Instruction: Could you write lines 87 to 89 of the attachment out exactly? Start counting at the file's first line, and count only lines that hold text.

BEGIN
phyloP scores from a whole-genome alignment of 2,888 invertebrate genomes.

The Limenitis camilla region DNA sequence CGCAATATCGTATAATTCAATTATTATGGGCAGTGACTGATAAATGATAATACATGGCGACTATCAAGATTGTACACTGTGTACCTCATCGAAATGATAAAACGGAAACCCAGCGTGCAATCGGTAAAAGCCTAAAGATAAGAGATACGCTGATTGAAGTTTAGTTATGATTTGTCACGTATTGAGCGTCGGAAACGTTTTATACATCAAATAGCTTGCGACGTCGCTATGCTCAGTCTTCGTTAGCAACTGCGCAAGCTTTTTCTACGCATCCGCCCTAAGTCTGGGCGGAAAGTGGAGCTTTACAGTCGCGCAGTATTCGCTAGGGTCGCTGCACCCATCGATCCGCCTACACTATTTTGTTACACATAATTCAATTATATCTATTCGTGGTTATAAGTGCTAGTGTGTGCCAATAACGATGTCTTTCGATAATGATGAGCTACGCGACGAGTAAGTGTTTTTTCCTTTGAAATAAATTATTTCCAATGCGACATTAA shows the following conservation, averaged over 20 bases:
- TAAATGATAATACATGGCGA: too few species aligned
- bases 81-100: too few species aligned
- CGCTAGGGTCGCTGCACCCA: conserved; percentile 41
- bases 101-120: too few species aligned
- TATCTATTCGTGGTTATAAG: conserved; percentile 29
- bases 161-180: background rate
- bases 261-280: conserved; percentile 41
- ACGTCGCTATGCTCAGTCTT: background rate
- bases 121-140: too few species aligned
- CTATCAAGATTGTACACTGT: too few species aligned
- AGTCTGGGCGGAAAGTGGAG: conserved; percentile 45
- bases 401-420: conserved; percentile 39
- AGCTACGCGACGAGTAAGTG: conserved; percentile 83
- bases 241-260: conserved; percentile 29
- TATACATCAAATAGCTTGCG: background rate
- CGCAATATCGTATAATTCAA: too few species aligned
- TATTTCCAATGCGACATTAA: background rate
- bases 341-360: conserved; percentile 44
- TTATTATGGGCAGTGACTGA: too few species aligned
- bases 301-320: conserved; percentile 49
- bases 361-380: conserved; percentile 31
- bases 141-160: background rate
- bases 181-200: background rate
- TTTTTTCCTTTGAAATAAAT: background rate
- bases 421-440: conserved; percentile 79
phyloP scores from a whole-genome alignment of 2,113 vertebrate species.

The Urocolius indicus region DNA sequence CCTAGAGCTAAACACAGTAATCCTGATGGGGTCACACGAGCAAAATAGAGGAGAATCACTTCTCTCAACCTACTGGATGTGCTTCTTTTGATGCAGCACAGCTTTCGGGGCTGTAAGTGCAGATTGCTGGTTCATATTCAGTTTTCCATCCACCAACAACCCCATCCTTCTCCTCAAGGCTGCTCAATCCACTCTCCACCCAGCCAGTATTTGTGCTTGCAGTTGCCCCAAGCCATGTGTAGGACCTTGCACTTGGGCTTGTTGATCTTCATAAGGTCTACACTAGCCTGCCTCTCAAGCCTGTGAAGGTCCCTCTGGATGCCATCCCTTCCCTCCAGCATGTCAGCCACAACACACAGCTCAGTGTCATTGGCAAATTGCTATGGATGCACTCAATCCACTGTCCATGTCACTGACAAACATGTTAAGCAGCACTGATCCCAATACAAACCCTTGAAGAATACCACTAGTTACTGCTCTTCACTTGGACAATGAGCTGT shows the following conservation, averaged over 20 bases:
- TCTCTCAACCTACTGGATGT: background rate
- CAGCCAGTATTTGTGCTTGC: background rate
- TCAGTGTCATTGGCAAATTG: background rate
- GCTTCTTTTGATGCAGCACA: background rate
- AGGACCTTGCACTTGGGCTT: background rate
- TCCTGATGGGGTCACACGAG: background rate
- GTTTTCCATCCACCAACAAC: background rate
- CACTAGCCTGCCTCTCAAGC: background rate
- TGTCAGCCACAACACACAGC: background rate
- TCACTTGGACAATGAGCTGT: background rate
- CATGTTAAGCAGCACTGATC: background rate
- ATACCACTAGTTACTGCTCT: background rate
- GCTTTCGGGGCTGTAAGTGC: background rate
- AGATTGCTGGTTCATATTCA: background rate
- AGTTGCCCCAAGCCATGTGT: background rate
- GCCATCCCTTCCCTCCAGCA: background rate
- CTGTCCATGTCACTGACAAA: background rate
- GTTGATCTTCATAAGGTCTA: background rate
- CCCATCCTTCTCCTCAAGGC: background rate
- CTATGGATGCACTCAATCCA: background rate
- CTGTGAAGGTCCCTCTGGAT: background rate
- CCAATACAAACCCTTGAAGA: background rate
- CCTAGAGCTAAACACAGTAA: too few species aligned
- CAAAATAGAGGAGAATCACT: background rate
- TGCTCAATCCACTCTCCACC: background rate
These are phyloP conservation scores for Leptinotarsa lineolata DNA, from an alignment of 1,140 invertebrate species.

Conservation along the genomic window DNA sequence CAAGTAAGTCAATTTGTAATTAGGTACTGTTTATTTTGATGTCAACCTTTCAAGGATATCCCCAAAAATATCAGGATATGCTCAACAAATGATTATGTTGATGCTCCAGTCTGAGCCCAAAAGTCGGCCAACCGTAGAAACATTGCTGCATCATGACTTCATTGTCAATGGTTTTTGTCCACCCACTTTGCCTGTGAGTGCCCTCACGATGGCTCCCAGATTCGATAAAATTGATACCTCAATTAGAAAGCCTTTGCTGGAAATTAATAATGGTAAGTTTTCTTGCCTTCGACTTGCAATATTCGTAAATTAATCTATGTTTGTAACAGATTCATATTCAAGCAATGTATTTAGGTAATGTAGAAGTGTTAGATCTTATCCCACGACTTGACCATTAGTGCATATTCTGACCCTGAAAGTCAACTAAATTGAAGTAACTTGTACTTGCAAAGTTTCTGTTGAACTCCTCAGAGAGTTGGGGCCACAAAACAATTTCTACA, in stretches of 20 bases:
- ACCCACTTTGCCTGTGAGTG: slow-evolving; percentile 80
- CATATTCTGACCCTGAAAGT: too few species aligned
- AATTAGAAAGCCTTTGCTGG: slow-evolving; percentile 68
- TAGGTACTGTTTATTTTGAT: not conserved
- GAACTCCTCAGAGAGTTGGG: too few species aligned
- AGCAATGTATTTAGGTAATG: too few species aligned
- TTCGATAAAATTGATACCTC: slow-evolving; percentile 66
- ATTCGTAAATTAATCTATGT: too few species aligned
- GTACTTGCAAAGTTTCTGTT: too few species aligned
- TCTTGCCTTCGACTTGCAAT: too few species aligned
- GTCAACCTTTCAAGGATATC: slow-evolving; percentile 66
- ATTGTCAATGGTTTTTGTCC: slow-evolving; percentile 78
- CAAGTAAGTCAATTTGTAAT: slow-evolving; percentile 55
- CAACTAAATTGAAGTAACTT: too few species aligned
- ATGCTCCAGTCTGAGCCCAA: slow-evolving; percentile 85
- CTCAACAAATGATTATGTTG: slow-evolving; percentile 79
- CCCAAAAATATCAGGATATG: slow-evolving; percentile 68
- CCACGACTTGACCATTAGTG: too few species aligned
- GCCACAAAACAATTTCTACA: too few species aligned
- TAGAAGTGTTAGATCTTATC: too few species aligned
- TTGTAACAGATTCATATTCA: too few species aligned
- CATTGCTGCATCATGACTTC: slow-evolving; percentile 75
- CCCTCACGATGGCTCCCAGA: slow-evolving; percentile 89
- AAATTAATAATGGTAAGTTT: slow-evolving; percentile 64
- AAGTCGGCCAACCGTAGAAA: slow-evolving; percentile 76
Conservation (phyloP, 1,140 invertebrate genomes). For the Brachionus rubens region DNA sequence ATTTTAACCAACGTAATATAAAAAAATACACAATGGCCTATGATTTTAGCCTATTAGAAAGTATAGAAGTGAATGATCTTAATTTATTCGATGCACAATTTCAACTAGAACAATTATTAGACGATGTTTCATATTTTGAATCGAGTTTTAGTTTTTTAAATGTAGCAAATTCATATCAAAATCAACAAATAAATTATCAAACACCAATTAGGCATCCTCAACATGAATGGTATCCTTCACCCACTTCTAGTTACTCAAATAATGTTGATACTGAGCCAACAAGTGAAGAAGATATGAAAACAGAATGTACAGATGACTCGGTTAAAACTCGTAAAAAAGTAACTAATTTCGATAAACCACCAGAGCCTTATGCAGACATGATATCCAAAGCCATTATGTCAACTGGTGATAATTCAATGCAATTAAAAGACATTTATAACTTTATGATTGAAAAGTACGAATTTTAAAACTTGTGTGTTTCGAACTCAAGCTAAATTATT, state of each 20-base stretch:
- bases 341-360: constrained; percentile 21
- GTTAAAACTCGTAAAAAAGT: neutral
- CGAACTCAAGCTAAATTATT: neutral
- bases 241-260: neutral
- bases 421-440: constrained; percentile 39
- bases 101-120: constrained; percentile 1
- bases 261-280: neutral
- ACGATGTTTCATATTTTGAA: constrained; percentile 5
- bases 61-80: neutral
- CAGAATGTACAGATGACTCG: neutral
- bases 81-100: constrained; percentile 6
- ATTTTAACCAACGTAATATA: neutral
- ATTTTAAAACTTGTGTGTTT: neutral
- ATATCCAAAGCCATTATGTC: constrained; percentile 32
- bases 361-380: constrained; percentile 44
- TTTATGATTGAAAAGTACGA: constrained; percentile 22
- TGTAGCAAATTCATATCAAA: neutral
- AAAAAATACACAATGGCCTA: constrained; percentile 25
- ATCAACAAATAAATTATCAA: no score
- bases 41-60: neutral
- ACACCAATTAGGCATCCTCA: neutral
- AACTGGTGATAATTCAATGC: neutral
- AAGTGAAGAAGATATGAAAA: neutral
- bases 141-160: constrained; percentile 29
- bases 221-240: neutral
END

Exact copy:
- bases 421-440: constrained; percentile 39
- bases 101-120: constrained; percentile 1
- bases 261-280: neutral